Record Amount of States to Vote on Marijuana Reform

A record number of state measures asking voters to approve cannabis legalization and regulation have qualified for the ballot next month.

Five states are considering whether to allow recreational adult use, and at least two others are considering seeking approval for medical cannabis in one form or another.

None are guaranteed a victory, but should all pass, it would be a significant boost in the effort to end the cannabis portion of the inhumane War on Drugs the US has waged against millions of its own citizens with their own tax money over the last 50 years.

“One in five states will be able to go to the polls and vote for some level of legalization,” says Paul Armentano, deputy director of NORML, the nation’s oldest organization advocating for cannabis reform. “It’s important to emphasize that there are an unprecedented number of state initiatives. It’s a significant evolution and maturation of our issue and the way advocates campaign for marijuana reform.”

Armentano notes that it is also another indication of the current disconnect between the views of constituents and their elected officials. “It’s not the way the democratic process is supposed to work. When there’s a change in opinion, they [ legislators] should be reflecting on and making that change,” he says. “But they aren’t, and people are taking it into their own hands.”

The five states considering commercial legalization are Arizona, Nevada, Massachusetts, Maine, and California. The Golden State is the biggest question mark. California has a long history with the plant. It decriminalized possession in 1975 and was the first to approve medical marijuana with the Compassionate Use Act of 1996. Proposition 19, proposed in November 2010, would have made possession and cultivation legal for adults, but it was defeated 53.6 percent to 46.5 percent.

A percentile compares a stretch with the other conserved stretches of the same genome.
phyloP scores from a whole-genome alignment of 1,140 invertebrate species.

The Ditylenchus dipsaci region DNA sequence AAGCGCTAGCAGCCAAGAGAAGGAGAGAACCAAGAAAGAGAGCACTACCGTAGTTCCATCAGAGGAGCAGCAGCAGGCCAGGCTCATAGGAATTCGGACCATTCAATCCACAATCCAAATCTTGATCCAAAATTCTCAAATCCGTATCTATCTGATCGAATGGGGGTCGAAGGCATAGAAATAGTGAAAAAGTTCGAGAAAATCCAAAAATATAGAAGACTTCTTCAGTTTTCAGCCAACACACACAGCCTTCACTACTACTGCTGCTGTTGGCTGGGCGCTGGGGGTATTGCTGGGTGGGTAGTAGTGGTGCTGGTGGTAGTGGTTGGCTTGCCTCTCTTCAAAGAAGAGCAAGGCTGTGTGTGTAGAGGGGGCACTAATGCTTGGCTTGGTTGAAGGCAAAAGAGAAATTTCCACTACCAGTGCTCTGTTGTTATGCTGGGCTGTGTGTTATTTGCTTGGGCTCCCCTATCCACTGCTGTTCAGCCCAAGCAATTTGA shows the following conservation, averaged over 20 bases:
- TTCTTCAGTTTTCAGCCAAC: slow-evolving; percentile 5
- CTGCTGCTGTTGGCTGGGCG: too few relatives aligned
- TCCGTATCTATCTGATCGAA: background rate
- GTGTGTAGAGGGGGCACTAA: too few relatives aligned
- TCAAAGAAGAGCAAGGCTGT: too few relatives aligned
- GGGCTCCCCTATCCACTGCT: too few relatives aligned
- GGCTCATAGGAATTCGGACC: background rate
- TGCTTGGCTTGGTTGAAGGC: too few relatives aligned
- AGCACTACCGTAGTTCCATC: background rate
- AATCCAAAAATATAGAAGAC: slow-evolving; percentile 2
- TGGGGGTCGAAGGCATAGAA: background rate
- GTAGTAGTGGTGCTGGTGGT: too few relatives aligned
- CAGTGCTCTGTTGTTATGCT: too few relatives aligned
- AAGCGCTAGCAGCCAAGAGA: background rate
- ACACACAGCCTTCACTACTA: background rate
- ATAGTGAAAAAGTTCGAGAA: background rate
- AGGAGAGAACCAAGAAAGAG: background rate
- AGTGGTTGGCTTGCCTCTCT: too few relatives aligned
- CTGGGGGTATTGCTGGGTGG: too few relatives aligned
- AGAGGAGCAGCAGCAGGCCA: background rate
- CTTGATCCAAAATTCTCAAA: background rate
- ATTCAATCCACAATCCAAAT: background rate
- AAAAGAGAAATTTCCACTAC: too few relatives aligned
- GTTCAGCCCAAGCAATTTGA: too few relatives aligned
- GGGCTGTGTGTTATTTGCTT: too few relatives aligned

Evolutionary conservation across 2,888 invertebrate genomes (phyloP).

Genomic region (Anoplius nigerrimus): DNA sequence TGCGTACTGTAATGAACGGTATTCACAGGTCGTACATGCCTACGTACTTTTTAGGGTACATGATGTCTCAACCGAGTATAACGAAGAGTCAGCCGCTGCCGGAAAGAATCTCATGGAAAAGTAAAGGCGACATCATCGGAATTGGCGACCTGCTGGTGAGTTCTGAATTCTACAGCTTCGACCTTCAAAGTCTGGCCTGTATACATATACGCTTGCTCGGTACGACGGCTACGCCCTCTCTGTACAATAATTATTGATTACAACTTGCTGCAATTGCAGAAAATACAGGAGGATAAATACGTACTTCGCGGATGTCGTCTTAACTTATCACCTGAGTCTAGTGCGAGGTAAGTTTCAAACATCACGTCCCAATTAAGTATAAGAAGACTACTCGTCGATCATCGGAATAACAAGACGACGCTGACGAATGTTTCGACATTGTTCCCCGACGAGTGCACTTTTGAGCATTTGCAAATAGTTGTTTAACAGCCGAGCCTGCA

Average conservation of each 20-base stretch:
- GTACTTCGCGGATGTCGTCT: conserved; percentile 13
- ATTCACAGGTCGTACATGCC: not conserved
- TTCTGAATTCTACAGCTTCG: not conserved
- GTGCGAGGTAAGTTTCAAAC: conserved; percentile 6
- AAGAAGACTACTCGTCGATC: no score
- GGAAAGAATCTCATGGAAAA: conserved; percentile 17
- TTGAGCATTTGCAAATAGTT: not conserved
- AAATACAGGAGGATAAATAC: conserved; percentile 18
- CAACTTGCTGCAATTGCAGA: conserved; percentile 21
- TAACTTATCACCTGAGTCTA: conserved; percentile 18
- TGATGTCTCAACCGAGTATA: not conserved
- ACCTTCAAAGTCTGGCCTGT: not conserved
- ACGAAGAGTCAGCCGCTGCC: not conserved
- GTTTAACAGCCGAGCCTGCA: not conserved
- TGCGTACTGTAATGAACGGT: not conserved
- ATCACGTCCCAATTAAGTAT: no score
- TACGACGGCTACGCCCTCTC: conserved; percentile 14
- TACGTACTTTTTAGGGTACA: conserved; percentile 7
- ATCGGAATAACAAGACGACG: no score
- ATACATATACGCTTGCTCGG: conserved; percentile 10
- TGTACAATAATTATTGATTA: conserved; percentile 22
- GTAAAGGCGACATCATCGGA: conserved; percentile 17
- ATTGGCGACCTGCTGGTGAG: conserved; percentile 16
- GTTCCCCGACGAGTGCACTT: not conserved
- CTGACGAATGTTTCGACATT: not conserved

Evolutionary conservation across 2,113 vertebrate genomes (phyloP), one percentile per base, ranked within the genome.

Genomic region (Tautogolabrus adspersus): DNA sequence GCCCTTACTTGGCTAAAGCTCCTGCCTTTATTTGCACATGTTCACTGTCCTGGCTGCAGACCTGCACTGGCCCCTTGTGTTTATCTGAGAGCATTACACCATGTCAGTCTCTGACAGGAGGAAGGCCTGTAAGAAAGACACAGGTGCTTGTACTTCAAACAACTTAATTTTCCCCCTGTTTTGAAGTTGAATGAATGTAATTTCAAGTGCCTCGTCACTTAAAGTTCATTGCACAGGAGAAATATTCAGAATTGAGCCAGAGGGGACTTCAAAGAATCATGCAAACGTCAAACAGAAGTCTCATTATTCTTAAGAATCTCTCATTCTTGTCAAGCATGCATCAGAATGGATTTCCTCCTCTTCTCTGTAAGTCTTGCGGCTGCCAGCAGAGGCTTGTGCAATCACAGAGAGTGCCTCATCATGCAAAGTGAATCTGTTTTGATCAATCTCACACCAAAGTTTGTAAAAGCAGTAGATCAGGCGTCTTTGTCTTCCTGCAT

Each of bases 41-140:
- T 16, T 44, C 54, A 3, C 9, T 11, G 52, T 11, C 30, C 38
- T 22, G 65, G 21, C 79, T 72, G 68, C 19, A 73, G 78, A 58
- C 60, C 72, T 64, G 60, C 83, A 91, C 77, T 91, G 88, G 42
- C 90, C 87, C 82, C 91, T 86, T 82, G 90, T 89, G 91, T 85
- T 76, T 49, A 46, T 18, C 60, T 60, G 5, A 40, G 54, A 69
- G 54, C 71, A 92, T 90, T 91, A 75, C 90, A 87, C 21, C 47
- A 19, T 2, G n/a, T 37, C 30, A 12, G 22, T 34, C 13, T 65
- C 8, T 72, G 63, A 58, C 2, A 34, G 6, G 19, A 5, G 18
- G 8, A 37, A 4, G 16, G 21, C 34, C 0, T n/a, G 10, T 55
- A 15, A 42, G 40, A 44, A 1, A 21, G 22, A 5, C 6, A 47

Now, six years later, Proposition 64, the Adult Use of Marijuana Act, is on the ballot in California. It is being backed by a coalition of state and national organizations and leaders. Let’s Get It Right CA is the big local group, but Governor Gavin Newsom, the ACLU, NAACP, Drug Policy Alliance, Students for Sensible Drug Policy, NORML, and Marijuana Policy Project are all pushing the initiative. Tech entrepreneur Sean Parker has donated at least $2.5 million to the cause. Groups opposing the recreational measure include Citizens Against Legalizing Marijuana and the California Police Chiefs Association.

“It’s one of the largest states in the country, and it’s also a very diverse state geographically, politically, and demographically,” says Mason Tvert of the Marijuana Policy Project. The passage of Proposition 64, Tvert says, “would reinforce the current sense that people are feeling, that the nation is ready to move beyond marijuana prohibition.”

Source: The Weed Blog
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